this tournament. Also because she realises this is a big opportunity.


Semifinalist this year at the Australian Open, lost in three sets


to Venus Williams. Coming off the court feeling, very much that was


one that got away. Beautifully done. Great balance


there. Always had a big forehand. The


backhand has improved over the last couple of years.


Sam, talking about the opportunity that Coco sees in this match,


playing against unseeded player, the only unseeded player left in the


quarters, ranked 87 in the world. Right now, it's getting in the way.


Let's see if she can settle herself down. Yeah.


This is something that Pat Cash has really tried to impress upon


Vandeweghe that she has the kills on the forecourt and on grass, so handy


to move forward. That was a rather dusty forehand


from Vandeweghe. ??LINE BREAK UMPIRE: Enter -- Pat


looking very even keeled. He's trying to make sure that Coco


improves her attitude on court. Not get distracted. Stay positive.


Vandeweghe we've got quite a quarter-final. It's Rybarikova wo


had leads 2-1 with the early break. Talk to me about pressure in tennis


matches and what sort of pressure is on Rybarikova? Well, I think her


pressure would be possibly thinking - this might be a rare opportunity,


ranked 87. I can't imagine that she'd be thinking at the beginning


of the tournament that she'd make the quarter-finals, but she's played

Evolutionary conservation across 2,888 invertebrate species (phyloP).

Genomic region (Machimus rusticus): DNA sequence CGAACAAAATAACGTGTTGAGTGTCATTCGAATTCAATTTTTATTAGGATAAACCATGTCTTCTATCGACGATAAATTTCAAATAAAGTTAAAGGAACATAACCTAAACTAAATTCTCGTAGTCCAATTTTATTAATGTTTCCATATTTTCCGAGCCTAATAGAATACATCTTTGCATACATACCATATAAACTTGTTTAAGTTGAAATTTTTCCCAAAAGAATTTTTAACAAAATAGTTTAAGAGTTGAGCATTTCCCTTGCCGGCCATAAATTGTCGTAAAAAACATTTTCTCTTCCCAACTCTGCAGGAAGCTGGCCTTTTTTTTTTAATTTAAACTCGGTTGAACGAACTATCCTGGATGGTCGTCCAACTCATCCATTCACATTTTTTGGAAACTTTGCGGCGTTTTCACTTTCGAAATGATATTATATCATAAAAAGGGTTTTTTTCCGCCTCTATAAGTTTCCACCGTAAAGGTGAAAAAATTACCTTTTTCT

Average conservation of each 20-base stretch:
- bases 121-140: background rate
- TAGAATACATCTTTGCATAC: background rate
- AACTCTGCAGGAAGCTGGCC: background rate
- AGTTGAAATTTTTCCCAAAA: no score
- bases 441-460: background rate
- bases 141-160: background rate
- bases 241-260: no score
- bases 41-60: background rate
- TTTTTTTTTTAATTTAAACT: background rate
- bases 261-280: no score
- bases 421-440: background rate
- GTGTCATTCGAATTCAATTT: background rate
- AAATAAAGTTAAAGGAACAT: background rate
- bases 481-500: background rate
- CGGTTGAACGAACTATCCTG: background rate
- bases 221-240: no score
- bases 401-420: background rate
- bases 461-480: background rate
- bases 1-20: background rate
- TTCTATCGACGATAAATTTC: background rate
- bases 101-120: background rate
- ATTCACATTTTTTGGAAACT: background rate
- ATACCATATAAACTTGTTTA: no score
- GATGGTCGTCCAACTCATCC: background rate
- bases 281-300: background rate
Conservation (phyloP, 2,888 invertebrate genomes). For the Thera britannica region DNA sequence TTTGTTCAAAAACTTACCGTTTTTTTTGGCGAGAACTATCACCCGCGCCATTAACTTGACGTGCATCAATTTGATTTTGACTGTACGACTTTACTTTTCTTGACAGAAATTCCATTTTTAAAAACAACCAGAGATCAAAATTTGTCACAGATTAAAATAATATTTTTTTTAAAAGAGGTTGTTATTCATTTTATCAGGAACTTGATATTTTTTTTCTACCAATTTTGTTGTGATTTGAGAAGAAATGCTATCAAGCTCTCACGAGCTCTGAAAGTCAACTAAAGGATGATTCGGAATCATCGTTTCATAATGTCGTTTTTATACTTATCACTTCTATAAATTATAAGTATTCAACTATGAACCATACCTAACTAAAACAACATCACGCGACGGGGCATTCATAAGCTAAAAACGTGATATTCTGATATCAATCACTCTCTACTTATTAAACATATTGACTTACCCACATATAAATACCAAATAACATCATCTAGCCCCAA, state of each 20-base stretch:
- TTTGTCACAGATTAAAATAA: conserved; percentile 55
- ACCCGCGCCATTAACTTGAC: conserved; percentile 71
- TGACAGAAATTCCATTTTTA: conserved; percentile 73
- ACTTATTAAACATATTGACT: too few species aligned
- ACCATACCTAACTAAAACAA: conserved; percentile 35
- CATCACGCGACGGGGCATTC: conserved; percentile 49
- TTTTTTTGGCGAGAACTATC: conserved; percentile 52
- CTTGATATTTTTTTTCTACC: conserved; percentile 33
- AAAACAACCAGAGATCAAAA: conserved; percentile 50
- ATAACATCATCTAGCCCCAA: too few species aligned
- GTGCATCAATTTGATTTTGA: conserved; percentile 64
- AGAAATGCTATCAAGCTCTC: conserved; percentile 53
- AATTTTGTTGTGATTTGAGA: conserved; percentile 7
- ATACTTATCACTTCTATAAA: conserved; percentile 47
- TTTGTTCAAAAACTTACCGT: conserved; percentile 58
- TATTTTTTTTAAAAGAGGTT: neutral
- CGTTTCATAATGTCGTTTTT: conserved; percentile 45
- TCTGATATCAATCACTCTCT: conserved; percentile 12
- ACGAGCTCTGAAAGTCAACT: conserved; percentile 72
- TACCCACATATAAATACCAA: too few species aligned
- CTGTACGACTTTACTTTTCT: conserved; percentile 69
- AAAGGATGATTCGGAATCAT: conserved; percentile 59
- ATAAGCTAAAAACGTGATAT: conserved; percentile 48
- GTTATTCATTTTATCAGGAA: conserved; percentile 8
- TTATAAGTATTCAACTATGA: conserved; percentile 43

just splendid tennis. Oh. Oh. Well, she's almost the bionic woman, isn't


she, with that wrist surgery she had last year. But she was very pleased.


Her surgeon said my wrist will take four months, it took four months.


The knee, apparently he said it would take one month to recover, it


took four months. That was a longstanding knee injury. The wrist


she hurt in a tournament before Wimbledon last year? She played with


it for a while with a lot of pain. She says she's pain-free.


She does a terrific job of taking all of the pace out of the power.


The Vandeweghe with the powerful. Rybarikova, with that gentle slice


stays so low. It's not often you get in a


Wimbledon quarter-final two players for whom grass is their favourite


surface. It's not often you have two players


on the women's tour moving forward. Magdalena Rybarikova 114 times up at


the net. I feel like we're talking about a


different tennis planet. Yeah. Different solar system to the world


of the ground strokes. The last time I can remember two young ladies


approaching so much was was Henin and Marezo.


This will test Vandeweghe's composure here. She was not pleased


with missing that second serve. This is where Pat Cash comes in. He says


you have to have the mentality of a champion, play point by point. Gave


examples of Rafael Nadal and way back when, Jimmy Connors.


Wow. That is beautiful tennis from Magdalena Rybarikova. You saw the


short slice, the deep slice, topspin. Giving Vandeweghe lots of


looks. She doesn't seem too stressed. She's